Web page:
In this issue

Jonathan Tobin: Defending the Right to a Jewish State

Heather Hale: Compliment your kids without giving them big heads

Megan Shauri: 10 ways you are ruining your own happiness

Carolyn Bigda: 8 Best Dividend Stocks for 2015

Kiplinger's Personal Finance editors: 7 Things You Didn't Know About Paying Off Student Loans

Samantha Olson: The Crucial Mistake 55% Of Parents Are Making At Their Baby's Bedtime

Densie Well, Ph.D., R.D. Open your eyes to yellow vegetables

The Kosher Gourmet by Megan Gordon With its colorful cache of purples and oranges and reds, COLLARD GREEN SLAW is a marvelous mood booster --- not to mention just downright delish
April 18, 2014

Rabbi Yonason Goldson: Clarifying one of the greatest philosophical conundrums in theology

Caroline B. Glick: The disappearance of US will

Megan Wallgren: 10 things I've learned from my teenagers

Lizette Borreli: Green Tea Boosts Brain Power, May Help Treat Dementia

John Ericson: Trying hard to be 'positive' but never succeeding? Blame Your Brain

The Kosher Gourmet by Julie Rothman Almondy, flourless torta del re (Italian king's cake), has royal roots, is simple to make, . . . but devour it because it's simply delicious

April 14, 2014

Rabbi Dr Naftali Brawer: Passover frees us from the tyranny of time

Greg Crosby: Passing Over Religion

Eric Schulzke: First degree: How America really recovered from a murder epidemic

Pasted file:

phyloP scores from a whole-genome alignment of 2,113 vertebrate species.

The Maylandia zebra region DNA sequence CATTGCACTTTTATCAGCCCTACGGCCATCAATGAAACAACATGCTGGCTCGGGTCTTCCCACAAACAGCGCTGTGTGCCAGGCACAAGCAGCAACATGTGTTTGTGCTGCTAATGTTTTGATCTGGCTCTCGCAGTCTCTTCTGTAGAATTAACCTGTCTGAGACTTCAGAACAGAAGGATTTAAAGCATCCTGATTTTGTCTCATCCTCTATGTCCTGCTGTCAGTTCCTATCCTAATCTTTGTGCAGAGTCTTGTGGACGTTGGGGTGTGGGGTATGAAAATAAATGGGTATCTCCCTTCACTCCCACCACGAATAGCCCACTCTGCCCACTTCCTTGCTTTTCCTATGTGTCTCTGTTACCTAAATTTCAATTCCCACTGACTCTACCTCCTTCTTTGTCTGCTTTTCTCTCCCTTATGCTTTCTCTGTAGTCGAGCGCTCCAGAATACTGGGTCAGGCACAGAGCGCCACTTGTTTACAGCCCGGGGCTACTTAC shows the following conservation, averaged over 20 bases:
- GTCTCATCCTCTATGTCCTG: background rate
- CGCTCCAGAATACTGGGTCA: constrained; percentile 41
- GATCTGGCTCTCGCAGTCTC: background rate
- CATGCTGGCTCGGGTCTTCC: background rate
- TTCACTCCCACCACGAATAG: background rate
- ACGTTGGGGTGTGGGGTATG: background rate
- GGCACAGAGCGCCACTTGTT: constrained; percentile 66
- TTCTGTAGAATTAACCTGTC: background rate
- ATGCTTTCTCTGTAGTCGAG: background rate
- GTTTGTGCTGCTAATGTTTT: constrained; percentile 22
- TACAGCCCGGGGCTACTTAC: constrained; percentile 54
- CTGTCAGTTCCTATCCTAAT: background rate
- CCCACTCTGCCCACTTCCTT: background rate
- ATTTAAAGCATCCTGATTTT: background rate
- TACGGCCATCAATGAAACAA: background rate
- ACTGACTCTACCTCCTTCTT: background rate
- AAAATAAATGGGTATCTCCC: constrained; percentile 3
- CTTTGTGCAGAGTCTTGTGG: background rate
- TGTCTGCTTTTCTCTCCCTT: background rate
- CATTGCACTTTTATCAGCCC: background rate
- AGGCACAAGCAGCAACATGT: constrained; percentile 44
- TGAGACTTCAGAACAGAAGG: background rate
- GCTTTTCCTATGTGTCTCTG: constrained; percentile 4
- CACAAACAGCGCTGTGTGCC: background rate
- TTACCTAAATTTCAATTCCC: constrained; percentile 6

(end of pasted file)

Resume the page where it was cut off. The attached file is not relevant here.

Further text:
Georgia Lee: When love is not enough: Teaching your kids about the realities of adult relationships

Cameron Huddleston: Freebies for Your Lawn and Garden

Gordon Pape: How you can tell if your financial adviser is setting you up for potential ruin

Dana Dovey: Up to 500,000 people die each year from hepatitis C-related liver disease. New Treatment Has Over 90% Success Rate

Justin Caba: Eating Watermelon Can Help Control High Blood Pressure

The Kosher Gourmet by Joshua E. London and Lou Marmon Don't dare pass over these Pesach picks for Manischewitz!

April 11, 2014

Rabbi Hillel Goldberg: Silence is much more than golden

Caroline B. Glick: Forgetting freedom at Passover

Susan Swann: How to value a child for who he is, not just what he does

Cameron Huddleston: 7 Financial Tasks You Should Tackle Right Now

Sandra Block and Lisa Gerstner: How to Profit From Your Passion

Susan Scutti: A Simple Blood Test Might Soon Diagnose Cancer

Chris Weller: Have A Slow Metabolism? Let Science Speed It Up For You

The Kosher Gourmet by Diane Rossen Worthington Whitefish Terrine: A French take on gefilte fish

April 9, 2014

Jonathan Tobin: Why Did Kerry Lie About Israeli Blame?

Samuel G. Freedman: A resolution 70 years later for a father's unsettling legacy of ashes from Dachau

Jessica Ivins: A resolution 70 years later for a father's unsettling legacy of ashes from Dachau

Kim Giles: Asking for help is not weakness

Kathy Kristof and Barbara Hoch Marcus: 7 Great Growth Israeli Stocks

Matthew Mientka: How Beans, Peas, And Chickpeas Cleanse Bad Cholesterol and Lowers Risk of Heart Disease

Sabrina Bachai: 5 At-Home Treatments For Headaches

The Kosher Gourmet by Daniel Neman Have yourself a matzo ball: The secrets bubby never told you and recipes she could have never imagined

April 8, 2014

Lori Nawyn: At Your Wit's End and Back: Finding Peace

Susan B. Garland and Rachel L. Sheedy: Strategies Married Couples Can Use to Boost Benefits

David Muhlbaum: Smart Tax Deductions Non-Itemizers Can Claim